NFU Council Debates CAP Payment Issue

UK - NFU Council has agreed a position in the complex debate on whether payments under the reformed Common Agricultural Policy should be paid on a regional or historical basis.
calendar icon 8 October 2003
clock icon 3 minute read

After a lengthy discussion yesterday afternoon, the NFU’s governing body agreed that whatever system is adopted, it must address the following principles:

  • Be as simple as it can be made
  • Minimise redistribution of existing support
  • Promote market focus
  • Keep money with working farmers
The debate was in response to a consultation by Defra on how farmers in England should receive future payments under the CAP.

Under the historic system, the single farm payment would be based on the average of payments received by a farmer from 2000-2002. But this would mean farmers who have taken on land since this period would have to apply to the “national reserve“.

The alternative is to establish a regional average payment, essentially by dividing the payments over all the eligible land. There are various options on how this might happen, but the main problem with this is that it would result in a large redistribution of current payments, hitting some farmers hard.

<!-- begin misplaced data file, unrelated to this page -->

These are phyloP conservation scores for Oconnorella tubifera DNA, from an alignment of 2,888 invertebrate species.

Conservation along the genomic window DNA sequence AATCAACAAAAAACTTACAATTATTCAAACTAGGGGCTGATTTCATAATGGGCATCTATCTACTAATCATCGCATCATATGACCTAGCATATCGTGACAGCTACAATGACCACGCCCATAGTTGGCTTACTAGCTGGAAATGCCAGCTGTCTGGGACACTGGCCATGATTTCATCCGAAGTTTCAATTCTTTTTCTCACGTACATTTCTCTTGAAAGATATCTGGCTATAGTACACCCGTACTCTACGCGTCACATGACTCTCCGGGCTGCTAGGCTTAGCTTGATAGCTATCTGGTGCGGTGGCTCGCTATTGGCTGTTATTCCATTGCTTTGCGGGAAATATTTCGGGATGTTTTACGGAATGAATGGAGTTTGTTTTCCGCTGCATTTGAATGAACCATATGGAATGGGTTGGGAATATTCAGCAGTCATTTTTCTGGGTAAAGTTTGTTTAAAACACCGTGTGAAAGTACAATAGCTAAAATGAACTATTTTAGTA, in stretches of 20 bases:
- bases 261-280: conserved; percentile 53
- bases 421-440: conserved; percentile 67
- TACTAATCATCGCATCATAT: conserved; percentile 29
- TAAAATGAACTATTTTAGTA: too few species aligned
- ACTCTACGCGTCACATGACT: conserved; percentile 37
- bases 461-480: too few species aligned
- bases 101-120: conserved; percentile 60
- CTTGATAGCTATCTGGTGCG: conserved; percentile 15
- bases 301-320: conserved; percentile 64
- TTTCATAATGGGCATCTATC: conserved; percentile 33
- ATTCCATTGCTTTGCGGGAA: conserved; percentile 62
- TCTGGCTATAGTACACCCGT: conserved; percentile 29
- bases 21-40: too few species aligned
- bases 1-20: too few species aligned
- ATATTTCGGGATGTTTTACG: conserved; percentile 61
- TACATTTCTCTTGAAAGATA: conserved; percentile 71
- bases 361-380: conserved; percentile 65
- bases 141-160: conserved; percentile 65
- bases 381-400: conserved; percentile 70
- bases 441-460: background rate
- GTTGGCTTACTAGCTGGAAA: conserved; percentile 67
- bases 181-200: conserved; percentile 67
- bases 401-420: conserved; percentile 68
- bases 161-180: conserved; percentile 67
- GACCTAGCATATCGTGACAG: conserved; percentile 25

This is particularly the case in the livestock sector.

Some variations on the regional model have been put forward to reduce this problem but it is not at all clear if these would be allowed under the Regulation.

NFU President Sir Ben Gill said: “This is an extremely complex area and it is clear that neither system is perfect. Council had a lively debate on this with many heartfelt views.

“But ultimately Council decided that there are a number of key principles on which any payment system should be based and that these are the elements on which government should focus.

“Any new system must have at its heart these key principles of simplicity, a minimisation of redistribution, keeping money with working farmers and allowing farmers to focus on the market place.

“We now ask Defra to tell us which of the various different permutations they believe are permissible and would be willing to operate. We will then judge according to our principles and come to a definite position.“

The CAP reforms were agreed by the European Commission’s Agriculture Council in June. Member state governments are now consulting on how the changes should be implemented locally. The changes will be implemented from 2005.

Source: National Farmers Union - 7th October 2003
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